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Parties, weddings, back-on-again concerts and overdue catch-ups: The social calendar is back in full swing after nearly three years of pandemic-related lockdowns and restrictions.
For some, this renewed activity comes with pressure from friends to knock back alcoholic drinks — a challenge if you’re trying to go sober, stay alcohol-free or simply drink less.
“The hardest part about not drinking is other people’s perceptions about it,” said Millie Gooch, founder of the Sober Girl Society and author of “The Sober Girl Society Handbook.” She gave up drinking over four years ago. “I got so much: ‘Oh you’re going to be boring now.’ I still get it now and then.”
Gooch is part of a growing moderation movement. Her group, based in the United Kingdom, aims to support young women who want to stay sober or drink less with practical advice about how to socialize, date and have fun without a cocktail in hand. It holds booze-free brunches and other meetups.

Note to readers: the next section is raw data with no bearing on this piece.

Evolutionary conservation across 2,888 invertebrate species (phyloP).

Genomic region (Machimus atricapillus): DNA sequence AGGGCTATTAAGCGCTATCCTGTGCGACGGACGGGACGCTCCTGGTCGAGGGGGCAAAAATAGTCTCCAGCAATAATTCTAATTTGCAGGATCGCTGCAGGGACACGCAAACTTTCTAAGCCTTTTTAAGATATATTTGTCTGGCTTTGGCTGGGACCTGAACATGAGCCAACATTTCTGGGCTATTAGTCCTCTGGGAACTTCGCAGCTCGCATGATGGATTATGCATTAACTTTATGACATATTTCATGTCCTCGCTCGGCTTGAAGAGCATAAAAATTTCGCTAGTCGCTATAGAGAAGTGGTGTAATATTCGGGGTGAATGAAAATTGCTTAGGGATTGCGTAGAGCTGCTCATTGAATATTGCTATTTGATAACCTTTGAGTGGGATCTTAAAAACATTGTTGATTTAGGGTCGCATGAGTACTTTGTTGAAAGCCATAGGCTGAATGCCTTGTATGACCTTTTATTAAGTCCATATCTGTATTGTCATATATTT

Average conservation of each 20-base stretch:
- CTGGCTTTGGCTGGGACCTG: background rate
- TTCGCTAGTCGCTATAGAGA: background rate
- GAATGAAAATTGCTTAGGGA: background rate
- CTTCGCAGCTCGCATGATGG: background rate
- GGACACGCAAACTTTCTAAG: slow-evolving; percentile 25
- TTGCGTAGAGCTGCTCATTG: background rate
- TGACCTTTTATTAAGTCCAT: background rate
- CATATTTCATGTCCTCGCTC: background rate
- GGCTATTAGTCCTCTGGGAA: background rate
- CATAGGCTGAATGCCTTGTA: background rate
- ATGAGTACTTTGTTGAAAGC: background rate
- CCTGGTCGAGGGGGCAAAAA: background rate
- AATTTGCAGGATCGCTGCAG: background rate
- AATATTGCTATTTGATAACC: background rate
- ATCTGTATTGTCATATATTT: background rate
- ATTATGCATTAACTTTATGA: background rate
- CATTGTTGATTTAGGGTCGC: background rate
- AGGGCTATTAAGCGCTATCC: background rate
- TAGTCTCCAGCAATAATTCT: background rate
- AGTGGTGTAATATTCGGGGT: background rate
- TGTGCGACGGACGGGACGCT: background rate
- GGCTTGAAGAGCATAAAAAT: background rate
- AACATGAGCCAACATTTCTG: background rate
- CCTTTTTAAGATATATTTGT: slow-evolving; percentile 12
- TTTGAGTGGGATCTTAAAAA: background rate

“I myself was a sober shamer, and that was a reflection of my own drinking,” Gooch said. “I wanted everyone else to be drinking.”
No amount of alcohol is healthy if you’re under 40, mostly due to alcohol-related deaths by auto accidents, injury and homicide, according to a study released in July. CNN talked to Gooch, who shared her tips for how to rethink your relationship with alcohol.
The following conversation has been lightly edited for length and clarity.
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